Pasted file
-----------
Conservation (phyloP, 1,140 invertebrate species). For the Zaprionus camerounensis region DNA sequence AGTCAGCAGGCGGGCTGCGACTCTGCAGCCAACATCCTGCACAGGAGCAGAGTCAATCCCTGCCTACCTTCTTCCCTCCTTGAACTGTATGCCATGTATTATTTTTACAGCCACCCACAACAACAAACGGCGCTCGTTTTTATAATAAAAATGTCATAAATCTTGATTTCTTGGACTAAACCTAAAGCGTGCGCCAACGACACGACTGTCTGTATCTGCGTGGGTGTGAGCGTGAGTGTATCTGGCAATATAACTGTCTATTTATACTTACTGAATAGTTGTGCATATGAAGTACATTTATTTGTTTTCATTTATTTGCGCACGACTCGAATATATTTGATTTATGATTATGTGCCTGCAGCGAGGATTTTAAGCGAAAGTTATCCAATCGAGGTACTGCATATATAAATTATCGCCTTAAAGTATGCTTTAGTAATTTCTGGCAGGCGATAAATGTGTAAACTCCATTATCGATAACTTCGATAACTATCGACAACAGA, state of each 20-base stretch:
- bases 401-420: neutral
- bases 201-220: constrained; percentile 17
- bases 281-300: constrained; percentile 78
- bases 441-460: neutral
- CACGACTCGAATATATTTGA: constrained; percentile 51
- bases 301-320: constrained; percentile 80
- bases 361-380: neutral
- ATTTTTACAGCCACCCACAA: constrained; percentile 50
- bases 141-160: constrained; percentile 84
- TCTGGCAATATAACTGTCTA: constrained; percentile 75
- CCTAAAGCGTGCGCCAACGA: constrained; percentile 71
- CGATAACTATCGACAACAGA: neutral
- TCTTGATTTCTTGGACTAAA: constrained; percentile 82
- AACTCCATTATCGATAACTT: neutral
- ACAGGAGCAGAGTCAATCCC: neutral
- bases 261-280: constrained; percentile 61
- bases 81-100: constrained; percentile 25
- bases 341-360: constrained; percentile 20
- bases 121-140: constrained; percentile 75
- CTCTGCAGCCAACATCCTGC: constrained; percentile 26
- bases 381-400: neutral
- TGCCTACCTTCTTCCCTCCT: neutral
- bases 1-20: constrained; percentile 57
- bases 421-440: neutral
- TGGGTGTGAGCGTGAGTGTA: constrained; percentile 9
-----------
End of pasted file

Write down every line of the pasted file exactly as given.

Conservation (phyloP, 1,140 invertebrate species). For the Zaprionus camerounensis region DNA sequence AGTCAGCAGGCGGGCTGCGACTCTGCAGCCAACATCCTGCACAGGAGCAGAGTCAATCCCTGCCTACCTTCTTCCCTCCTTGAACTGTATGCCATGTATTATTTTTACAGCCACCCACAACAACAAACGGCGCTCGTTTTTATAATAAAAATGTCATAAATCTTGATTTCTTGGACTAAACCTAAAGCGTGCGCCAACGACACGACTGTCTGTATCTGCGTGGGTGTGAGCGTGAGTGTATCTGGCAATATAACTGTCTATTTATACTTACTGAATAGTTGTGCATATGAAGTACATTTATTTGTTTTCATTTATTTGCGCACGACTCGAATATATTTGATTTATGATTATGTGCCTGCAGCGAGGATTTTAAGCGAAAGTTATCCAATCGAGGTACTGCATATATAAATTATCGCCTTAAAGTATGCTTTAGTAATTTCTGGCAGGCGATAAATGTGTAAACTCCATTATCGATAACTTCGATAACTATCGACAACAGA, state of each 20-base stretch:
- bases 401-420: neutral
- bases 201-220: constrained; percentile 17
- bases 281-300: constrained; percentile 78
- bases 441-460: neutral
- CACGACTCGAATATATTTGA: constrained; percentile 51
- bases 301-320: constrained; percentile 80
- bases 361-380: neutral
- ATTTTTACAGCCACCCACAA: constrained; percentile 50
- bases 141-160: constrained; percentile 84
- TCTGGCAATATAACTGTCTA: constrained; percentile 75
- CCTAAAGCGTGCGCCAACGA: constrained; percentile 71
- CGATAACTATCGACAACAGA: neutral
- TCTTGATTTCTTGGACTAAA: constrained; percentile 82
- AACTCCATTATCGATAACTT: neutral
- ACAGGAGCAGAGTCAATCCC: neutral
- bases 261-280: constrained; percentile 61
- bases 81-100: constrained; percentile 25
- bases 341-360: constrained; percentile 20
- bases 121-140: constrained; percentile 75
- CTCTGCAGCCAACATCCTGC: constrained; percentile 26
- bases 381-400: neutral
- TGCCTACCTTCTTCCCTCCT: neutral
- bases 1-20: constrained; percentile 57
- bases 421-440: neutral
- TGGGTGTGAGCGTGAGTGTA: constrained; percentile 9